Directions for Uninhibited First Draft Writing
1. Plop down in front of your computer and start pounding out words. Who cares if the words sound stupid! If you don’t read them you won’t know they’re stupid. Besides, stupid today can look like genius tomorrow and yeah, well, it works the other way too. The important thing is NEVER EVER read your fragile virgin words immediately after you’ve let them loose.
Helpful Hint: Pretend that you are a court reporter and your job is to report/type the words you hear in your head. You do hear words, people speaking, that kind of think, don’t you? As a court reporter, YOU ARE NOT ALLOWED TO CHANGE THE WORDS, NOT EVEN ONE TINY WORD, OR YOU WILL BE FIRED! Let me be clear. I mean leave the mistakes. Leave the shoddy punctuation. Leave the angry words and the naughty words and the embarrassing grammar.
2. Write until you reach the goal you set for yourself. Hello! You did set a goal, right? Some writer folk use a time-limit, some like a word count, some a page count. DON’T set an obnoxiously huge goal that will be impossible to attain. There’s a term for this kind of person. Self-Sabatoger!
DO set a baby goal that you can feel good about cause you will be able to accomplish your goal in 20 minutes, no problem. When you are finished hit save and walk away. Walk away. Walk away.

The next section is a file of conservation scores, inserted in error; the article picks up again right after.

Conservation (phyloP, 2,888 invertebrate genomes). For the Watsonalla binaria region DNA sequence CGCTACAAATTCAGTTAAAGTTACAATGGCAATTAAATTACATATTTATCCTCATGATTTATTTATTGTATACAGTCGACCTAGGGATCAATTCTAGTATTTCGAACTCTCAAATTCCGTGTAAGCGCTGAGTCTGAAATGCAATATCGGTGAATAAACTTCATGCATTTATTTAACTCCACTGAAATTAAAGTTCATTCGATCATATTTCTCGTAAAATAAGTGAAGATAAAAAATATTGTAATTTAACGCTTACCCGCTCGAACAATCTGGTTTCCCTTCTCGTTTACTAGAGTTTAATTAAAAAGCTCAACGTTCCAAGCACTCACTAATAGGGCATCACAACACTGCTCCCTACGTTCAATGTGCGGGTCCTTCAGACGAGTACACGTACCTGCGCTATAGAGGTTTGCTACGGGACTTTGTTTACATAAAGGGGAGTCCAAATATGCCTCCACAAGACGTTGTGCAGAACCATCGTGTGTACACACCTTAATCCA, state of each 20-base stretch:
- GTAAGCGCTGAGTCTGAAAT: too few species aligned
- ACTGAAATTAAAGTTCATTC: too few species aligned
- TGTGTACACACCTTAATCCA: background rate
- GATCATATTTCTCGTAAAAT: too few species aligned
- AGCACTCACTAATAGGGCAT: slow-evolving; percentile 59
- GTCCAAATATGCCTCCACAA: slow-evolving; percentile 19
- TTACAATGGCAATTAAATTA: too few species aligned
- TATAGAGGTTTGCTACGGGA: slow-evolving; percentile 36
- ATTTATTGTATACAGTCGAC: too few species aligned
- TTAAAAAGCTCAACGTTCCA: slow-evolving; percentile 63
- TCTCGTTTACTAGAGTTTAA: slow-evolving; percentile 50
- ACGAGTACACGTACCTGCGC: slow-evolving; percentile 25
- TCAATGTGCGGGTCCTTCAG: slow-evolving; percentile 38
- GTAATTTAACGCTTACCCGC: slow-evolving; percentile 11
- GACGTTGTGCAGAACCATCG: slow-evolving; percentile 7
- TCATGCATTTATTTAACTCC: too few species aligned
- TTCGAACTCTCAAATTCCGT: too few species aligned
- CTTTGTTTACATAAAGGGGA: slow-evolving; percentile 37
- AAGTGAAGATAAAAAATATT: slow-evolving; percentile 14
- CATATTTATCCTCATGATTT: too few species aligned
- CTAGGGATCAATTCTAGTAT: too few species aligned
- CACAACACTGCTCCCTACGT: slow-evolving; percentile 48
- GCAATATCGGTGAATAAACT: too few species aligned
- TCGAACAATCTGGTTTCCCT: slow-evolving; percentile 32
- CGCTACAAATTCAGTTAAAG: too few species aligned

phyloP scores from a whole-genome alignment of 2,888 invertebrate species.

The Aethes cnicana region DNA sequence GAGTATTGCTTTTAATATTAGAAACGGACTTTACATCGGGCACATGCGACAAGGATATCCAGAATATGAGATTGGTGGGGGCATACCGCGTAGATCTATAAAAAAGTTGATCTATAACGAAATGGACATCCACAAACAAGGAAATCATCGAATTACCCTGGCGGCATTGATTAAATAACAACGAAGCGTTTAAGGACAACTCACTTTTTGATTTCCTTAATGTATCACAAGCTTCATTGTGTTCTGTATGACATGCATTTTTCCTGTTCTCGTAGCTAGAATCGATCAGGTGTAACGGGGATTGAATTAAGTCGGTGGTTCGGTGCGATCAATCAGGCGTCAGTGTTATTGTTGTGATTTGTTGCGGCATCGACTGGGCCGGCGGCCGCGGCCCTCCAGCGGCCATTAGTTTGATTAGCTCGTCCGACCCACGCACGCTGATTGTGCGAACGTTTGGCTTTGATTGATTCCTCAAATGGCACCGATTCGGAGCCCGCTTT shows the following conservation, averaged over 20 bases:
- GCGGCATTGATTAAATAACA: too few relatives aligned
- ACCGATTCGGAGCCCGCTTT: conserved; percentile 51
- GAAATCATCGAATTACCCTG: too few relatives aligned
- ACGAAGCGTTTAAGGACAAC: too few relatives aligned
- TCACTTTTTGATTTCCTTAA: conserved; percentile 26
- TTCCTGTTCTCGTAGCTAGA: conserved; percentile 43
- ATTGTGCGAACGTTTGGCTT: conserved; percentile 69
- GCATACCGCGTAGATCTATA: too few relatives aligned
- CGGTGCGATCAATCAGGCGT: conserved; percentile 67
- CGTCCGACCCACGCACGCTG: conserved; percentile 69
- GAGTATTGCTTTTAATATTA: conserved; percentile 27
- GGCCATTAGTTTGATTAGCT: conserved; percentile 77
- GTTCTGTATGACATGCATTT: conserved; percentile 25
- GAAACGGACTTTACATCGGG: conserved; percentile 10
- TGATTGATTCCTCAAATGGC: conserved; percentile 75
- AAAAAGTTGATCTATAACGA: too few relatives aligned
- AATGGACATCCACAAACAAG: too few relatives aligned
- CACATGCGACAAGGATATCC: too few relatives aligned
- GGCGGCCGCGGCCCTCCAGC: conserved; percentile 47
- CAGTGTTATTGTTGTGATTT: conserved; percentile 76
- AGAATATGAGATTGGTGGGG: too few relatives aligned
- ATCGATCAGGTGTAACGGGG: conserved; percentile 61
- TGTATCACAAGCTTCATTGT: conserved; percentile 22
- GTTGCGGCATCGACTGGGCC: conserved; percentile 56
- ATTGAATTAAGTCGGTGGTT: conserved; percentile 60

3. I am of the opinion that uninhibited first draft writing requires a chaser to relieve the stress of . . . uninhibited first draft writing. I favor dancing to the funky little tune, ”Get up offa that thing” by James Brown http://www.youtube.com/embed/0ROzGihgCj8
If you’re going to imitate me, remember, absolutely no editing, no analysis, no mirrors for goodness sake! Just feel the music and move it!
April 4, 2011 3 Comments
My Middle Name
My name is Sharon G. Broyer. In case you don’t figure it out from what I’m about to tell you, the middle initial really stands for “Gullible.” I’m the kind of person who just doesn’t expect people to snow me, which makes it all the easier for them to do it, over and over again…
There was the time my sister-in-law visited us while my husband happened to be sleeping on the couch, sans shoes. “Don’t sit there,” I whispered as she was about to sit in the open spot next to his feet. “His feet really stink.” That night, as I rested my head on my pillow, I noticed an odd odor. Hubby started to chuckle. I had no clue he’d overheard me, and to get his revenge he’d stuffed my pillowcase with his dirty socks. (Two points hubby; Shari-zero, like her I.Q.)